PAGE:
Until picking up Alexandra Penfold and Siobhan Wallace's new cookbook, New York a la Cart, I didn't know the first thing about making dosas at home. I didn't even know you could make dosas at home. The tangy, ethereally light and crisp oversize Indian pancakes seem like the kind of dish unwise to attempt on a tiny stove, in a tiny kitchen with little practice at spreading gloppy, sticky batter. But with a little practice, dosas pretty darn close to what you'd be served at food cart NY Dosas can be had in your kitchen. The batter takes some time to ferment, and you'll probably need to go to a specialty store to find urad dal (a special kind of split lentils), but it'll be worth it for the satisfaction that comes from ripping into your own hot, crisp dosa.
Why I picked this recipe: I honestly had no idea how to make a dosa at home, so I was eager to try this recipe.
What worked: Once you get the hang of spreading the batter (it's stickier than you'd expect), dosa cookery isn't harder than making pancakes or crepes. And the filling couldn't be easier to put together.
What didn't: My dosa batter didn't ferment as quickly as written. An extra overnight rest did the trick. Look for tiny bubbles forming in the batter as well as a domed top (it may not double in size) and slightly sour smell. I also thought that the curry could use more oil to properly brown the spices. Next time, I'd increase it to 3 tablespoons or even 1/4 cup. The ginger and the first addition of turmeric are nowhere to be found in the directions, so I added the ginger with the onions and turmeric with the rest of the spices.
Suggested tweaks: I had the easiest time making these in a nonstick skillet, but a well-seasoned cast iron pan should work as well. The best option would be a large griddle, which would allow you to make big dosas like you'd get at the cart. Still, mini dosas made in a small-ish nonstick skillet are still tasty and just as fun to eat. My small-but-powerful 1960s blender had a hard time blending the lentils. If your blender is on the small or weak scale, I'd recommend blending at least the lentils (and maybe the rice) in small batches. Penfold and Wallace suggest buying premade sambar and coconut chutney for serving.
Reprinted with permission from New York a la Cart: Recipes and Stories from the Big Apple's Best Food Trucks by Alexandra Penfold and Siobhan Wallace. Copyright 2013. Published by Running Press, an imprint of The Perseus Books Group. All rights reserved. Available wherever books are sold.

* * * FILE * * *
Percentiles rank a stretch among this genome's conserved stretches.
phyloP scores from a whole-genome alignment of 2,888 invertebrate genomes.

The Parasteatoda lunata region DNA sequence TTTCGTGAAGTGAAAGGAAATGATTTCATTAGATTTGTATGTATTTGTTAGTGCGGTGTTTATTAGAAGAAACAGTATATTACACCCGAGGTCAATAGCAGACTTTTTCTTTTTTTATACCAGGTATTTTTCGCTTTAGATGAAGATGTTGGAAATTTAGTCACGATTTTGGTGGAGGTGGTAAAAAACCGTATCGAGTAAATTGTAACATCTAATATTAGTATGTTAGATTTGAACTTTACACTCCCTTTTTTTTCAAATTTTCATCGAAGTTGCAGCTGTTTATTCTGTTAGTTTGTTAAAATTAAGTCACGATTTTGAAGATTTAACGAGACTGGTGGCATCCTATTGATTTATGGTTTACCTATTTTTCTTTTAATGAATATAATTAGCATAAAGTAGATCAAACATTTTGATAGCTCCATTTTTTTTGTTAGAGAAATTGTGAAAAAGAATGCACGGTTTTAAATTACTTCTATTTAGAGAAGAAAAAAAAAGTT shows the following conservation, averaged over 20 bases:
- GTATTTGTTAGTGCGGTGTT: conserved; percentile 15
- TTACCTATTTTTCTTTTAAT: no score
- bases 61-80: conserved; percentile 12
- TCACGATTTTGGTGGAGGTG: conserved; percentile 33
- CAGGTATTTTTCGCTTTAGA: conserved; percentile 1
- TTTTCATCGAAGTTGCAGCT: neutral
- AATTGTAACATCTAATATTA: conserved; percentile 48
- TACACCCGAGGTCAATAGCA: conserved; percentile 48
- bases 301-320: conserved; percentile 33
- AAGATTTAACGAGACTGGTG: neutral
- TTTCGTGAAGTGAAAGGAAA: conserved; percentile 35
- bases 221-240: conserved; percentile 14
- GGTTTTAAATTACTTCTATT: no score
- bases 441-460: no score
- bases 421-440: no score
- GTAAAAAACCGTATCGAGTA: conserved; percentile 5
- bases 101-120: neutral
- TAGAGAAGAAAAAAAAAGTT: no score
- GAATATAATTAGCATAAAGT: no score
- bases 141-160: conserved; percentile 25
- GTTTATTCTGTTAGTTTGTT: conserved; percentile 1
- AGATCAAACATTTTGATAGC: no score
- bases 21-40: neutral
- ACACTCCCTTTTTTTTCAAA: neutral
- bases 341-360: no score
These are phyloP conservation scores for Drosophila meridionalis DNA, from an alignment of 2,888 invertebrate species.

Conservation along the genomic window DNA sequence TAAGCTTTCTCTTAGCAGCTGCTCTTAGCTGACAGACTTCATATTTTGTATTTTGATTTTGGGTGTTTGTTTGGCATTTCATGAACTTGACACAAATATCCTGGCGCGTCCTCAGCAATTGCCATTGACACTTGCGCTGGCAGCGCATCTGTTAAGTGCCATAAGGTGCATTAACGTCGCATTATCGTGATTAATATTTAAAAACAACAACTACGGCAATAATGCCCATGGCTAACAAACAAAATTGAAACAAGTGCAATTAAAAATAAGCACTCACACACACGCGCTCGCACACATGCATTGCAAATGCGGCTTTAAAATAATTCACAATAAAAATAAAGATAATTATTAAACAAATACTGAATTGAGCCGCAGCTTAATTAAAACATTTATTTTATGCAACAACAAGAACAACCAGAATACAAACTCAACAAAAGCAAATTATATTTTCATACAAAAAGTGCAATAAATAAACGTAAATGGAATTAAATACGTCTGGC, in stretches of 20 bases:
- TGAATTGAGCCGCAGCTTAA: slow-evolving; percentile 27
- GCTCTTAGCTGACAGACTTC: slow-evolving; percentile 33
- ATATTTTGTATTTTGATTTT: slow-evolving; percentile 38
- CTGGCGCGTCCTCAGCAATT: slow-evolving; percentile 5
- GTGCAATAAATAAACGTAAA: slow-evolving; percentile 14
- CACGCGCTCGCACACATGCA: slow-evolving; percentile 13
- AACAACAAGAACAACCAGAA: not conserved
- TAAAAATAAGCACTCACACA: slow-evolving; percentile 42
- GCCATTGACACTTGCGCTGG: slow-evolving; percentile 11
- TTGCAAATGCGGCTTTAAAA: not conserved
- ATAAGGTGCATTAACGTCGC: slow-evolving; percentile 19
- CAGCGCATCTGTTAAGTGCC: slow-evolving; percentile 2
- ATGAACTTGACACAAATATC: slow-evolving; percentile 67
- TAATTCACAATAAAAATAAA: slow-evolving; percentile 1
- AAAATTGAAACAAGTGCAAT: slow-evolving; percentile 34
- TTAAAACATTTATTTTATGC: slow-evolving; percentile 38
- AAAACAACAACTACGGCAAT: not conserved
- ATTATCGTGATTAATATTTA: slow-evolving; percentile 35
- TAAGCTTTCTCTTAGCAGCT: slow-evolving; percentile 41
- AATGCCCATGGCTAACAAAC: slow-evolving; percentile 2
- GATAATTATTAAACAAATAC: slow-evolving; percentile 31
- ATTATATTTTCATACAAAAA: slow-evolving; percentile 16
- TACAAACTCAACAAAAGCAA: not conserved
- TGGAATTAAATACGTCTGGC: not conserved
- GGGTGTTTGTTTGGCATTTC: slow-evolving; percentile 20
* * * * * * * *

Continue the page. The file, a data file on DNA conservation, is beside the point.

- 1 cup uncooked rice (any type, according to your preference)
- 1 cup Urad Dal (lentils), split and shelled
- Kosher salt
- 3 whole medium potatoes
- 2 carrots
- 2 large whole green lettuce leaves
- 2 bell peppers (mixture of red, green, yellow, orange), seeded
- 1 two ounce piece of ginger, peeled
- 2 tablespoons turmeric powder
- 2 medium onions (any type), finely chopped
- 1 tablespoon of olive oil
- Indian Spices
- 1 tablespoon turmeric powder
- 2 teaspoons ajwain seeds
- 2 teaspoons mustard seeds
- 2 teaspoons chili powder
- 1 teaspoon black pepper
- 3 to 4 curry leaves
- 1 tablespoon fenugreek seeds
- 3 red dried chilies
- Cooking spray
- 3 cups sambar, for serving
- 2 cups coconut chutney, for serving
Place the rice and lentils in separate large bowls and cover generously with water. Cover the bowls to encourage fermenting and soak the rice and lentils in water for at least 6 hours, until hydrated.
Drain the rice and lentils separately reserving their soaking liquid. Add the rice to a blender or food processor with approximately 1⁄4 to 1⁄2 cup of the soaking water, blend until smooth, about a minute. Return the rice mixture to its bowl, then repeat with the lentils. Once the lentils are smooth combine the rice and lentils then blend together, adding salt to taste. As you’re blending, add additional soaking water in order produce a batter about the consistency of pancake batter—not too watery or too thick. Transfer the batter to a large bowl, cover and let it rest at room temperature or in a warm spot in your kitchen for at least 6 hours so that it can ferment naturally.
Meanwhile, to make the curry, peel and cut the potatoes into bite-sized pieces. Boil them until fork-tender. Roughly chop the carrots, lettuce, and peppers mixing them together, like you would for a salad, and set aside.
Sauté the onions with olive oil over low heat. Once the onions are translucent and tender, about three minutes, mix the Indian spices in with them and continue sautéing. Once the onions are fully coated and the spices have become aromatic, remove from heat and mix the cooled potatoes in to make the curry.
After the batter has finished fermenting—it will double in size and begin to give off a sour aroma—you are ready to make the dosa. Using a long-handled metal ladle, pour a ladleful of batter onto a heated grill or large non-stick pan prepared with cooking spray, trying to make circle.
Working quickly use the back of your ladle to spread out the batter to create a large circle. Cook the dosa until the bottom is golden brown, and the top is dry. Once golden brown spots begin to appear on the top, add a heaping serving of the potato curry and put it on a plate. Serve with coconut chutney and sambar to dip the dosa in.